In an increasingly wonder-less age, it takes considerable discipline to imagine the sense of anticipation that must have hung in the Versailles air as Étienne de Montgolfier prepared to launch his first ‘aerostatic experiment’ in 1783. On board his voluminous contraption – what we now prosaically refer to as a hot air balloon – were a sheep, a rooster and a duck, sent into the unexplored heights on a survival mission. Was there sufficient oxygen ‘up there’ to sustain life?
This elevated moment in aviation history is one of the subjects of Vacheron Constantin’s latest Métiers d’Art collection, the exquisite Les Aérostiers, unveiled in Geneva at this year’s edition of the Salon International de la Haute Horlogerie. The collection, made up of five handcrafted pieces, remembers as many historic moments in aviation history between 1783 and 1785 in intricate, sometimes microscopic detail, using a combination of rare artisanal techniques called ‘pounced ornament’ and ‘pliqué à jour enamel’.
The former is the process of creating an engraved relief effect, painstakingly removing material from a base to form shapes and motifs. This Vacheron’s in-house team of engravers used to sculpt the balloons seen on the dials, and indeed the extraordinary detail in each one; the decoration on each balloon, the filigreed ropes and the first voyagers themselves, who ventured into the skies later in 1783 (following, in Biblical fashion, in the footsteps of pioneering farmyard animals).
The enamelling technique ‘pliqué à jour’ is one of the more uncommon enamelling processes, in this case used to give the dials their translucent background in one of either sky blue, dark blue, turquoise, brown or burgundy. The glorious impression this gives is of airiness, as if the balloons were floating in their own tiny, wrist-mounted bubble.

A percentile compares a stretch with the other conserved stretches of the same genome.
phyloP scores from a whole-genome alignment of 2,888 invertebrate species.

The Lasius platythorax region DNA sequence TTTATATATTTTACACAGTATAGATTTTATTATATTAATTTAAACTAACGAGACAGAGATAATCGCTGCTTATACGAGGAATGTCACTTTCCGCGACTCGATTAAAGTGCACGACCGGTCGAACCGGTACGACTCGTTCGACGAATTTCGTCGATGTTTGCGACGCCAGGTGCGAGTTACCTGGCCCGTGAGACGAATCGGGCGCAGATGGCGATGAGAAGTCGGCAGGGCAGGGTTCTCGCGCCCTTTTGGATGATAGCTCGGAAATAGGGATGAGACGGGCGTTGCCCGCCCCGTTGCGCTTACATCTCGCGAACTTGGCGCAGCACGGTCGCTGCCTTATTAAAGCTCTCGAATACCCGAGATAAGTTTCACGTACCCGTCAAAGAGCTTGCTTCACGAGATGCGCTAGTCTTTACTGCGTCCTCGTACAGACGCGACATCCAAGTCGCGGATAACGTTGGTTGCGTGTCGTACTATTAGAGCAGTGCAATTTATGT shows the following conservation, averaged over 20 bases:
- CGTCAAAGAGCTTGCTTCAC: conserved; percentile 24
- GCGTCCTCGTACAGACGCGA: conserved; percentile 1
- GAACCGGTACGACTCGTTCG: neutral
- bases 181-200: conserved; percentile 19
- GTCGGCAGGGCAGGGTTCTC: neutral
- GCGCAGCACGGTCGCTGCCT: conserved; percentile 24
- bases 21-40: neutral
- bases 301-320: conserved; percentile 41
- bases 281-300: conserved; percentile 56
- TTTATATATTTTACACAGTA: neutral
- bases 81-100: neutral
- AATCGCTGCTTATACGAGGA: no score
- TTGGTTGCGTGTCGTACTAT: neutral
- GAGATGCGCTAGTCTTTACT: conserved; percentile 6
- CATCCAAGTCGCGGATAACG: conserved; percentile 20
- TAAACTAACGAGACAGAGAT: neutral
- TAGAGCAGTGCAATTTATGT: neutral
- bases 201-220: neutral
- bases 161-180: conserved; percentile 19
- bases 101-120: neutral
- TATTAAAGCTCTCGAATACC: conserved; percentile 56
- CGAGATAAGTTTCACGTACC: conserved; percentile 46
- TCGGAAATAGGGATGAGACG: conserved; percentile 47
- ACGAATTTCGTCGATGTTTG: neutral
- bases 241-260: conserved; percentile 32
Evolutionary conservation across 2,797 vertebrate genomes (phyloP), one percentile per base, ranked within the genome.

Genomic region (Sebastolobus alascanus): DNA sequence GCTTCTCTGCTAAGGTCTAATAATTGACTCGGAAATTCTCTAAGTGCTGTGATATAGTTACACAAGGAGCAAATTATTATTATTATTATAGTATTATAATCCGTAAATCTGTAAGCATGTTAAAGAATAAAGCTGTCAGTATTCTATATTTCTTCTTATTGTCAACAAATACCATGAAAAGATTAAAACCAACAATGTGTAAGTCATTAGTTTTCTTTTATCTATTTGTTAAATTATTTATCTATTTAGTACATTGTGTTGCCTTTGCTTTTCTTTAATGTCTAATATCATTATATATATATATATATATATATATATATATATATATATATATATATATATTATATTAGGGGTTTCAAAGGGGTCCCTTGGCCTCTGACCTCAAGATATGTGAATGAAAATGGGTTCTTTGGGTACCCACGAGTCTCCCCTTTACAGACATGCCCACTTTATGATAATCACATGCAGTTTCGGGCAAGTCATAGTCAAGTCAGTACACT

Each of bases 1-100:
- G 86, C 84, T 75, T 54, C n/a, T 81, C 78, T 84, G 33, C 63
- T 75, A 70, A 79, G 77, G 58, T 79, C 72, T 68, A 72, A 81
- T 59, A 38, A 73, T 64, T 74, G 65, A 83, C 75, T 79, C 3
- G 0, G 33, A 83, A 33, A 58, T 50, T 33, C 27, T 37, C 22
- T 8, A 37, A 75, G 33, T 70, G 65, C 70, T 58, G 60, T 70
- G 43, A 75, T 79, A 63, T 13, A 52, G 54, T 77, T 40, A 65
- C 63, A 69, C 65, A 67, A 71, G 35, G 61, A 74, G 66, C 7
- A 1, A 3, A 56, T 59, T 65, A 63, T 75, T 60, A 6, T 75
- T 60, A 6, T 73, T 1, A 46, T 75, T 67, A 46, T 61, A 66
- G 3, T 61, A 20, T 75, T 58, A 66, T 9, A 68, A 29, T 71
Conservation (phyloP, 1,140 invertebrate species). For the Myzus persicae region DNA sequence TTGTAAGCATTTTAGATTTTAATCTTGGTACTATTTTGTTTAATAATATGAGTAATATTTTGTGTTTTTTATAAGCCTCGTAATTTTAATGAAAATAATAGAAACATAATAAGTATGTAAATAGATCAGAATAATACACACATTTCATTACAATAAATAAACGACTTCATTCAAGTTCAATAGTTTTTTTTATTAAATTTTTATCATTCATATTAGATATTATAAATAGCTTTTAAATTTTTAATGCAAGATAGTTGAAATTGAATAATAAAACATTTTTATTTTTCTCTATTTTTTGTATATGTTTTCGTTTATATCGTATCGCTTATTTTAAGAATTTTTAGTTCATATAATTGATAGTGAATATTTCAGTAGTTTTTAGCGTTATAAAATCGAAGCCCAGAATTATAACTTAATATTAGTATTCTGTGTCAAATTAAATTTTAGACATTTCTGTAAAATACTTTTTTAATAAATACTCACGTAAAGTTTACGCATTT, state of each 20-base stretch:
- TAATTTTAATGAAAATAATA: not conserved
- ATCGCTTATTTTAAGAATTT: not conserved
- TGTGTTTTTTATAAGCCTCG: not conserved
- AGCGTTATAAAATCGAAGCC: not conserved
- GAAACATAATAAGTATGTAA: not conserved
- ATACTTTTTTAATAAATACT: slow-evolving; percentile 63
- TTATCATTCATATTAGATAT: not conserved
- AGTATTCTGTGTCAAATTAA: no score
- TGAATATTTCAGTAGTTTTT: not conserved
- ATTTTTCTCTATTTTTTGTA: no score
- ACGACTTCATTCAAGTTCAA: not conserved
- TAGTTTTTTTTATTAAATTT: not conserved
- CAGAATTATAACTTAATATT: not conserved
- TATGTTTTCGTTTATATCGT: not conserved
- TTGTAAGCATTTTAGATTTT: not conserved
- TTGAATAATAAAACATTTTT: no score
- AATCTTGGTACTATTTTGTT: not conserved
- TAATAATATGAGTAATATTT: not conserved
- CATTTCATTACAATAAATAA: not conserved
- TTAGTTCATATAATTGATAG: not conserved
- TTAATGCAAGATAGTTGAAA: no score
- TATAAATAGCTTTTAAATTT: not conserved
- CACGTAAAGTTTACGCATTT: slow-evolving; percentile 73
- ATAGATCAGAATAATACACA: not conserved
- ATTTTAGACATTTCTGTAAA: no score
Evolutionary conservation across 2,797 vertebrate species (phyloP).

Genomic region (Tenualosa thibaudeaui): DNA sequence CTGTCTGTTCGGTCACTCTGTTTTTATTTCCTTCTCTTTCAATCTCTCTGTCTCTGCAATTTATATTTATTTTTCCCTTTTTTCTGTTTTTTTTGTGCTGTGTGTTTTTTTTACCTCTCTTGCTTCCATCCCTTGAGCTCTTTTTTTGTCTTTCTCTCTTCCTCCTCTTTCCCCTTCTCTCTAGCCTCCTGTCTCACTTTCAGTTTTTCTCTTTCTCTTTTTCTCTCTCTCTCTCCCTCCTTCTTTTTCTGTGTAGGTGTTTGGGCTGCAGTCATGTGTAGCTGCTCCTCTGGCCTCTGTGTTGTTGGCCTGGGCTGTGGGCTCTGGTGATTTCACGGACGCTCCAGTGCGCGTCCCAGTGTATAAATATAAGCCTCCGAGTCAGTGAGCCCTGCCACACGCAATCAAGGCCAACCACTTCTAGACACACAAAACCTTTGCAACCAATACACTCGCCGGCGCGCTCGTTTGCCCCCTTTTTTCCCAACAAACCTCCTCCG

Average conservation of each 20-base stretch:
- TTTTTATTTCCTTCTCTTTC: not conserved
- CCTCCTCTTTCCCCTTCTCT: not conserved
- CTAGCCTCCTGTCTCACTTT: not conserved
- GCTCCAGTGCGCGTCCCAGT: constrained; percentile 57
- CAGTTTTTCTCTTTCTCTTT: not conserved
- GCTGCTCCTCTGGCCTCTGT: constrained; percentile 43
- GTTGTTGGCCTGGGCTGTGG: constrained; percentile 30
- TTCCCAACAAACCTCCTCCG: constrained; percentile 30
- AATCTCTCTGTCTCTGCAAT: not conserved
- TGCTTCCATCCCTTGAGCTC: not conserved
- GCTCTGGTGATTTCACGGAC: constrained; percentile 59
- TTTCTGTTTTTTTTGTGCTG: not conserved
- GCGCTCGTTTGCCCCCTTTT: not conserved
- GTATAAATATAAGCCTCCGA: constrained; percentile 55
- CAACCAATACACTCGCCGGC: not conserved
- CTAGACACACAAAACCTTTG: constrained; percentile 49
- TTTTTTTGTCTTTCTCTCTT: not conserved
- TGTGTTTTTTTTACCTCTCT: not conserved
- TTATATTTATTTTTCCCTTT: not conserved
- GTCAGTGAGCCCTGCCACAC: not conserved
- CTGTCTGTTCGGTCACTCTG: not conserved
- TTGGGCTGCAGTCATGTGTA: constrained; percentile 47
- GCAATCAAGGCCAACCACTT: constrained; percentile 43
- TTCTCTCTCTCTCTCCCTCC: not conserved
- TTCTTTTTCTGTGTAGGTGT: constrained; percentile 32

Few of Switzerland’s watch houses can summon anything like the mastery applied by Vacheron to these watches – mastery, it shouldn’t be forgotten, that stretches beyond the artistry of the dials and into the movement beneath. Calibre 2460 G4/1, also produced in Vacheron’s gleaming Plan-les-Ouates manufacture, is a most unusual concoction, displaying the minutes, hours, day of the week and date without the use of a single hand. In their place are four windows positioned in the dial’s corners (such as they are); the time discs ‘drag’ in conventional fashion, while the day and date ‘jump’, skipping from one to the next at midnight. Much of the complex inner workings of these complications is faintly and tantalisingly visible through those enamel dials, like a forest view seen through a stained glass window.
The ambition behind each model is frankly enormous. Remember, for example, that it takes the engravers and enamellers three weeks to produce a single dial – a process fraught with the threat of disaster at every turn. Remove too much material and there is no ‘undo’ function; should the enamel firing corrupt, it’s back to square one. Such is the courage required of those who bring métiers d’art visions to life.
As with Vacheron’s previous Metiers d’Art collections, Les Aérostiers will be extremely limited. Only five of each piece are slated for production. No doubt their owners will find possession an uplifting experience.